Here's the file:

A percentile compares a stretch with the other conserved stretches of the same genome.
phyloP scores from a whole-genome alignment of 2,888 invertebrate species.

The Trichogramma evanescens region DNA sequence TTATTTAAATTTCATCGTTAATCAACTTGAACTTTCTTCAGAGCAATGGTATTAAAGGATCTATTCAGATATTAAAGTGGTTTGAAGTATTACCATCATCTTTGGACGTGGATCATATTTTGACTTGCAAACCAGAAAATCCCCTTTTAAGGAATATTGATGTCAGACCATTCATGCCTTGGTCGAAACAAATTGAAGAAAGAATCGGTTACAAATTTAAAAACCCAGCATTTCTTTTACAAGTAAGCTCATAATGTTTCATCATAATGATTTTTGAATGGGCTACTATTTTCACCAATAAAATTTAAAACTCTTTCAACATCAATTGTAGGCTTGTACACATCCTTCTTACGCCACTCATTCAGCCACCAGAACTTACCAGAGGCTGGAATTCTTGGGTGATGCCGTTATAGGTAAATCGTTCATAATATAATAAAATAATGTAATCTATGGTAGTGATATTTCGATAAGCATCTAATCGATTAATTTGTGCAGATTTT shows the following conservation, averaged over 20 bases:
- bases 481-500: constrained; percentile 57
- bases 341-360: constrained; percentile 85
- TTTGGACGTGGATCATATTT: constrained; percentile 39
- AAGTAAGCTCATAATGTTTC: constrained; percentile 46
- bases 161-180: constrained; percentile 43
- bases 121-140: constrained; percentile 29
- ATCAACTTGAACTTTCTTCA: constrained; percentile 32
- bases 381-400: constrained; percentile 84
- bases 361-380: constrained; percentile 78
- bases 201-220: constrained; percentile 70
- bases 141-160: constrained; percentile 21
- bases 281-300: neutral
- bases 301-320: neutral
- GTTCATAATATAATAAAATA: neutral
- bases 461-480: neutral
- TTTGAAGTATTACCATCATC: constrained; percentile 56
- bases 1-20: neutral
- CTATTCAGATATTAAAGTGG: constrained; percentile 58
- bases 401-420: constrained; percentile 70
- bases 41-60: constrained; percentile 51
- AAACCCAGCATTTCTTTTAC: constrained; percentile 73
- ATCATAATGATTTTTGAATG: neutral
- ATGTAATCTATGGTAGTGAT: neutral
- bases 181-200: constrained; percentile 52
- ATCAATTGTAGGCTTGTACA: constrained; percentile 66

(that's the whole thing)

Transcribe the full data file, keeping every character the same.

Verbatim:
A percentile compares a stretch with the other conserved stretches of the same genome.
phyloP scores from a whole-genome alignment of 2,888 invertebrate species.

The Trichogramma evanescens region DNA sequence TTATTTAAATTTCATCGTTAATCAACTTGAACTTTCTTCAGAGCAATGGTATTAAAGGATCTATTCAGATATTAAAGTGGTTTGAAGTATTACCATCATCTTTGGACGTGGATCATATTTTGACTTGCAAACCAGAAAATCCCCTTTTAAGGAATATTGATGTCAGACCATTCATGCCTTGGTCGAAACAAATTGAAGAAAGAATCGGTTACAAATTTAAAAACCCAGCATTTCTTTTACAAGTAAGCTCATAATGTTTCATCATAATGATTTTTGAATGGGCTACTATTTTCACCAATAAAATTTAAAACTCTTTCAACATCAATTGTAGGCTTGTACACATCCTTCTTACGCCACTCATTCAGCCACCAGAACTTACCAGAGGCTGGAATTCTTGGGTGATGCCGTTATAGGTAAATCGTTCATAATATAATAAAATAATGTAATCTATGGTAGTGATATTTCGATAAGCATCTAATCGATTAATTTGTGCAGATTTT shows the following conservation, averaged over 20 bases:
- bases 481-500: constrained; percentile 57
- bases 341-360: constrained; percentile 85
- TTTGGACGTGGATCATATTT: constrained; percentile 39
- AAGTAAGCTCATAATGTTTC: constrained; percentile 46
- bases 161-180: constrained; percentile 43
- bases 121-140: constrained; percentile 29
- ATCAACTTGAACTTTCTTCA: constrained; percentile 32
- bases 381-400: constrained; percentile 84
- bases 361-380: constrained; percentile 78
- bases 201-220: constrained; percentile 70
- bases 141-160: constrained; percentile 21
- bases 281-300: neutral
- bases 301-320: neutral
- GTTCATAATATAATAAAATA: neutral
- bases 461-480: neutral
- TTTGAAGTATTACCATCATC: constrained; percentile 56
- bases 1-20: neutral
- CTATTCAGATATTAAAGTGG: constrained; percentile 58
- bases 401-420: constrained; percentile 70
- bases 41-60: constrained; percentile 51
- AAACCCAGCATTTCTTTTAC: constrained; percentile 73
- ATCATAATGATTTTTGAATG: neutral
- ATGTAATCTATGGTAGTGAT: neutral
- bases 181-200: constrained; percentile 52
- ATCAATTGTAGGCTTGTACA: constrained; percentile 66